A Moveable Feast is both a personal memoir and the chronicle of a bygone era. Told from the point of view of the young Hemingway, newly married and living in Paris in the early 1920s, the book was actually one of the author's last works. Published posthumously in 1964, it has come under scrutiny firstly for its initial editorship by Hemingway’s fourth wife, Mary, and also for the release of a ‘Restored Edition’ (2009) by his grandson, Sean.

Each succinct chapter follows a set of Hemingway's memories of the time. As a member of the Lost Generation of expatriates, he peppers his recollections with famous names and recognisable characters. In ‘Miss Stein Instructs’, Hemingway and his wife Hadley visit the small studio belonging to Alice B. Toklas and Gertrude Stein, for conversations on fellow writers, on homosexuality and the morally corrupt. ‘With Pascin at the Dome’ sees a somewhat uncomfortable but ultimately faithful Hemingway being invited to partake in the joys of the painter’s attractive young models, who also happen to be sisters. ‘A Matter of Measurements’ finds the writer returning from the men’s room of Michaud’s restaurant to reassure an uncertain F. Scott FitzGerald about the size of his manhood. For better or worse, and to name but a few, James Joyce, Ford Madox Ford, Sylvia Beach, and Ezra Pound all feature in the memoir’s pages.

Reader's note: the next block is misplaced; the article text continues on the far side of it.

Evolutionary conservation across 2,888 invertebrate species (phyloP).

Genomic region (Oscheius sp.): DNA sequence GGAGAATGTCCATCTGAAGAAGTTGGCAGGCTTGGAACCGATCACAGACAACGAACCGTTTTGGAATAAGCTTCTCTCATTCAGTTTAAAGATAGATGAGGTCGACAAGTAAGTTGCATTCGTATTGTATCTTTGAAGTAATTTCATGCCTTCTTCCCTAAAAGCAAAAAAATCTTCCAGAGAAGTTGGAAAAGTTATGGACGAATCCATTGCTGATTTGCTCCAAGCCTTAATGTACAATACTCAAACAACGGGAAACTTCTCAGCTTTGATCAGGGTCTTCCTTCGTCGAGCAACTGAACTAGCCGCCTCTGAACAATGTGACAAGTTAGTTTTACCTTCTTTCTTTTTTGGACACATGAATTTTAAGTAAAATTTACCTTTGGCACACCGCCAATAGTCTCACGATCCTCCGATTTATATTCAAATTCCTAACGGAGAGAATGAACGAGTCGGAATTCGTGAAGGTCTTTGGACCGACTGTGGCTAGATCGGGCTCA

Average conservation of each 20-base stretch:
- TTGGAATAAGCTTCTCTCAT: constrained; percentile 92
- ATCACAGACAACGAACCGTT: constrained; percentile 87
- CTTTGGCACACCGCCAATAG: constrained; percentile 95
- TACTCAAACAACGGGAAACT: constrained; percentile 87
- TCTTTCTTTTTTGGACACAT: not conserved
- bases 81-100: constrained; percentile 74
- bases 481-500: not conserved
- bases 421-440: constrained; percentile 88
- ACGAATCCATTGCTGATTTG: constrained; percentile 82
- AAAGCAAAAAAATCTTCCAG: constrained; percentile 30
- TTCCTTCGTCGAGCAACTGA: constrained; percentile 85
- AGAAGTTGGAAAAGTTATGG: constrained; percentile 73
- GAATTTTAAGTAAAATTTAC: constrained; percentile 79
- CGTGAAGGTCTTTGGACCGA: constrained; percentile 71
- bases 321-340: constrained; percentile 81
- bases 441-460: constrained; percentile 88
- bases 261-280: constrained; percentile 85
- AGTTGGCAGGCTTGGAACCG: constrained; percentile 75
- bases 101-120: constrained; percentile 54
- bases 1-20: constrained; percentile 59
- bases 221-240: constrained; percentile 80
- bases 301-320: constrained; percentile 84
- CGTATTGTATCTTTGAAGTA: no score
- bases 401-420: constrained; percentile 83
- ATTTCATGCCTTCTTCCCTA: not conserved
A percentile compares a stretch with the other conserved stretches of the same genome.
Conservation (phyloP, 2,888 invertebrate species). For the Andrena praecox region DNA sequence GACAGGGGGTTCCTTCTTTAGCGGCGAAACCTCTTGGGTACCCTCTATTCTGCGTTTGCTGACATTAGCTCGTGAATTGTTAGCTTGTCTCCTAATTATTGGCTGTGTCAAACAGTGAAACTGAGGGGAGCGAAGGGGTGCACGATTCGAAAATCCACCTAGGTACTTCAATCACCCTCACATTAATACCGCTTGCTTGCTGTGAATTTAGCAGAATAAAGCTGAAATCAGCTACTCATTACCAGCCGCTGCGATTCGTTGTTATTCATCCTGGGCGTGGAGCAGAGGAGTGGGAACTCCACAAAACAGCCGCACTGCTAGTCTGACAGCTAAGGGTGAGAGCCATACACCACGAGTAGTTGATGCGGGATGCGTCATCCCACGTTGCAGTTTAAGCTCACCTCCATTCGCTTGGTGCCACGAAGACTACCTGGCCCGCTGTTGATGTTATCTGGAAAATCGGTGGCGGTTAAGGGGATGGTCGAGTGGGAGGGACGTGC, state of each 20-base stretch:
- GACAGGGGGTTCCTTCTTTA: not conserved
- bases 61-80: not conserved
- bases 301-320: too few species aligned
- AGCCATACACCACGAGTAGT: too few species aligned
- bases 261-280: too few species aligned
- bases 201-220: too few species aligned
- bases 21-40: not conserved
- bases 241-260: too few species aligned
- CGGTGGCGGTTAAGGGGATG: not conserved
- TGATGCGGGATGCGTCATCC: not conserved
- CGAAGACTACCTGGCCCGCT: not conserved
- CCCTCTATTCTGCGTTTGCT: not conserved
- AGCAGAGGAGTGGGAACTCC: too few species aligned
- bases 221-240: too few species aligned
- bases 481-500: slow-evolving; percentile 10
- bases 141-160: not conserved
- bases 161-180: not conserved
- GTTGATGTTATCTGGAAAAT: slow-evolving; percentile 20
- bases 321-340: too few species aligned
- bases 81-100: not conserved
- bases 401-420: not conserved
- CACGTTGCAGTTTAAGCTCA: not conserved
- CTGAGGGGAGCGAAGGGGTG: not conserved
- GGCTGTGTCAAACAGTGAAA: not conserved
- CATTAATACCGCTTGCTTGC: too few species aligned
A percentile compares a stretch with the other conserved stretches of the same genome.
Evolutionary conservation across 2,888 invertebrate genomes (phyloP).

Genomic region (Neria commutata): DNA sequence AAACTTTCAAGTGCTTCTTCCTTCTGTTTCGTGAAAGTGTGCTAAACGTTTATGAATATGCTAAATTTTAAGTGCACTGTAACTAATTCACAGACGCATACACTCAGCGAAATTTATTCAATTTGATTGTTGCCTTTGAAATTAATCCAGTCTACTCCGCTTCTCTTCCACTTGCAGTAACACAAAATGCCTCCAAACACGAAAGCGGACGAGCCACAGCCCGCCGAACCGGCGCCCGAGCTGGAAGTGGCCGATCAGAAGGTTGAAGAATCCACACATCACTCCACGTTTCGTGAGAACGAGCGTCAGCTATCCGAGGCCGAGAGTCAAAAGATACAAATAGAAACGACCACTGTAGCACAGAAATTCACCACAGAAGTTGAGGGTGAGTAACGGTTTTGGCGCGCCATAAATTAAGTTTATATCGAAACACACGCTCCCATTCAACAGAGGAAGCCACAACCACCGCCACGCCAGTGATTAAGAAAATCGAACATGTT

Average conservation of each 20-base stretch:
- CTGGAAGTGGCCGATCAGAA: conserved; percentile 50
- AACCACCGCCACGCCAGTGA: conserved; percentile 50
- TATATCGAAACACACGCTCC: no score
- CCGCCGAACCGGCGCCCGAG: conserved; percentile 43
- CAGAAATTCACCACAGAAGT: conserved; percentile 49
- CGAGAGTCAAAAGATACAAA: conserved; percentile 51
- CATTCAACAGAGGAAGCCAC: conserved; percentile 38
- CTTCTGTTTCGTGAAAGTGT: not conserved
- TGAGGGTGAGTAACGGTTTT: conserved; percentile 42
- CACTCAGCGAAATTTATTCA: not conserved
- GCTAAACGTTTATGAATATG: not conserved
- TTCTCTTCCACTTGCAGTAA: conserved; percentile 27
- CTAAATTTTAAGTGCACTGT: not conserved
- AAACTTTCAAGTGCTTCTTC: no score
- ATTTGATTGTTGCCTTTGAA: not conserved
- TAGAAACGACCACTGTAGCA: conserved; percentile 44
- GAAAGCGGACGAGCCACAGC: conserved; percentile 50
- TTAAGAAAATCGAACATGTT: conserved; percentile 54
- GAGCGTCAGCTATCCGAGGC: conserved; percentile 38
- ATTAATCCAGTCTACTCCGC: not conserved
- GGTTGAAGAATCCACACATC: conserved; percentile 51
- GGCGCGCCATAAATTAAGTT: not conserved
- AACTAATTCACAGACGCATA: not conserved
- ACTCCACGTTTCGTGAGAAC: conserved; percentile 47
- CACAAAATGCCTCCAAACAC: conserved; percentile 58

The final chapter takes the Hemingways out of Paris, to Schruns in Austria for a couple of ski seasons.  And it is here that several momentous events in Hemingway's life are crammed into a few oblique paragraphs: the publication and success of his first novel, his affair with the wealthy Vogue journalist who would become his second wife, and the consequent collapse of his marriage to Hadley.

Beautifully written in Hemingway’s characteristically truncated style, A Moveable Feast is popularly credited as demonstrating some of his best work. The book has long since established itself as a classic by one of the most influential and highly respected authors of the twentieth century.